Townsend Security Data Privacy Blog

Data Protection: Hashes and Salting

Posted by Patrick Townsend on Dec 29, 2011 10:00:00 AM

SHA-256Periodically people ask me about hashes and why the use of a salt value with a hash is recommended. Let’s have a look at this topic in our last blog for 2011!

The use of a secure hashing algorithm is common in business applications. It has a variety of uses in the areas of authentication, data integrity, and tokenization. A hash method is sometimes called one-way encryption, but this is a bit of a misnomer.  It is true that you can’t reverse the result of a hash operation to recover the original value (thus it is one-way), but it is not formally an encryption method. This one-way property of hash methods is what makes them so useful. You don’t have to worry about sending a hash value across a network in the clear as it can’t be reversed. (At ease you crypto people, I know about the developing security concerns about SHA algorithms; more on that later).

While there are a number of hash algorithms available in the public domain, most security professionals recommend the use of the SHA-2 family of routines. I find that most people now use the SHA-256 algorithm when they want to create a one-way hash of some data, although the more secure SHA-512 method is being used more frequently. Older methods such as MD5 and proprietary hash methods should not be used in modern applications due to security concerns.  With SHA-256 and SHA-512 we have a really good method for doing one-way hashes.

So why do some security professionals recommend the use of a salt value with hashes, and what is salt?

The term salt refers to a one-off value that is difficult to guess. In practical application, a random number is generally used for a salt value. For the sake of this discussion, we will assume that a salt value is a random number.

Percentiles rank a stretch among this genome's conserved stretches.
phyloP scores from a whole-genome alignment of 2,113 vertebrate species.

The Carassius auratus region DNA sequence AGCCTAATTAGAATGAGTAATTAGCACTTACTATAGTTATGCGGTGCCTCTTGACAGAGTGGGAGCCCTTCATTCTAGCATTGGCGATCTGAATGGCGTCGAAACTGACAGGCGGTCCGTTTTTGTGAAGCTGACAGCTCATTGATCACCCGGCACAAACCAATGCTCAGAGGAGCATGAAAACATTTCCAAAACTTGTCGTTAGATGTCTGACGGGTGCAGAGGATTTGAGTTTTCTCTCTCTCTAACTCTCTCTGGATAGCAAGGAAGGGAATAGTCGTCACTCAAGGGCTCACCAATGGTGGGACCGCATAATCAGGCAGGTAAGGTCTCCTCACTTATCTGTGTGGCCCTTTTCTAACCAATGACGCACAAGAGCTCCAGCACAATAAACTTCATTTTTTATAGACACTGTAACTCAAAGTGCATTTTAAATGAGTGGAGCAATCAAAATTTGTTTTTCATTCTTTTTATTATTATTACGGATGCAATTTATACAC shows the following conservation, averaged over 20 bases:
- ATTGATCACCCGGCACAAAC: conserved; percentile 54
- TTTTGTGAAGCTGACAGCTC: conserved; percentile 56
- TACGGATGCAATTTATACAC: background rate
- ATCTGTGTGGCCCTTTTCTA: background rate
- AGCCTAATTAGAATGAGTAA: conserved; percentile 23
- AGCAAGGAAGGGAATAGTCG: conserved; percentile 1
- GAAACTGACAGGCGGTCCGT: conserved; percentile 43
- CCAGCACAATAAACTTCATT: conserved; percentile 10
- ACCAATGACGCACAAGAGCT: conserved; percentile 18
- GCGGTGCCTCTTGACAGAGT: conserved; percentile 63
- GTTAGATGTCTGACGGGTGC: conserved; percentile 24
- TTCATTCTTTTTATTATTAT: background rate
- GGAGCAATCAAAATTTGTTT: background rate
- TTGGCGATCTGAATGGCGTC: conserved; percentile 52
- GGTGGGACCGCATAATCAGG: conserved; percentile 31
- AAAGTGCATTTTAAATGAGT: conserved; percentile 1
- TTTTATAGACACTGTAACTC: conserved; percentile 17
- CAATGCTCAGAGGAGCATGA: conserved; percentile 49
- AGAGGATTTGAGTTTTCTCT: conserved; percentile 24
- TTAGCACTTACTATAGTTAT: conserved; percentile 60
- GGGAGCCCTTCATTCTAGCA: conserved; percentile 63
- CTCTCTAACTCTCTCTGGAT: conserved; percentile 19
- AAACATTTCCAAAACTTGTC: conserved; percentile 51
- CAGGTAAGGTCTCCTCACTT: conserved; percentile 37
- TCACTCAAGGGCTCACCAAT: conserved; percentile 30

By adding a salt value to some data before hashing it, you make it more difficult to guess the original value. Notice that I didn’t say you make it easier to reverse! For all practical purposes, you can’t reverse a hash value. But a clever attacker might guess at the original value and perform a dictionary or brute force attack on a hashed value. How can that be?

hashWell, take the example of your banking PIN code. It might be 4 or 5 digits in length. From the point of view of modern computers, that is a really small set of numbers to test against a SHA-256 algorithm. Only 9,999 values for a 4-digit banking PIN code. That is going to take less that a second to run through all of the possibilities. So this is where a salt value can come in handy. If you are creating a hash value of very small bit of data, you can append a salt value to the original data and make it really hard to attack that hash value. And that’s why using salt with your hashes is often a recommended security practice.

By the way, even though credit card numbers are only 16 digits in most cases, that is still a small number in computational terms. And once you account for BIN codes and LUHN check digits, credit card numbers are effectively smaller than 16 digits. This is why PCI and other regulations require or recommend the use of salt with hashes.

If you do use a salt value with a hash, you have to take care to protect the salt value from loss. You should take as much care about protecting the salt value as you take with encryption keys. If someone knows the salt value you’ve lost your advantage. Also, you should be sure to use a salt value that is large enough to provide good security. A 128-bit salt value is adequate for most business applications.

As I hinted at above, there have been some developments in attacks against the SHA-2 family of hash algorithms. I don’t think these attacks rise to the level of a practical concern in business applications, but the professional cryptographic community is hard at work on new hash methods. I think you should continue to use SHA-256 with confidence, but you should salt that hash for added protection!

Happy Holidays!


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Topics: security, Data Privacy, SHA-256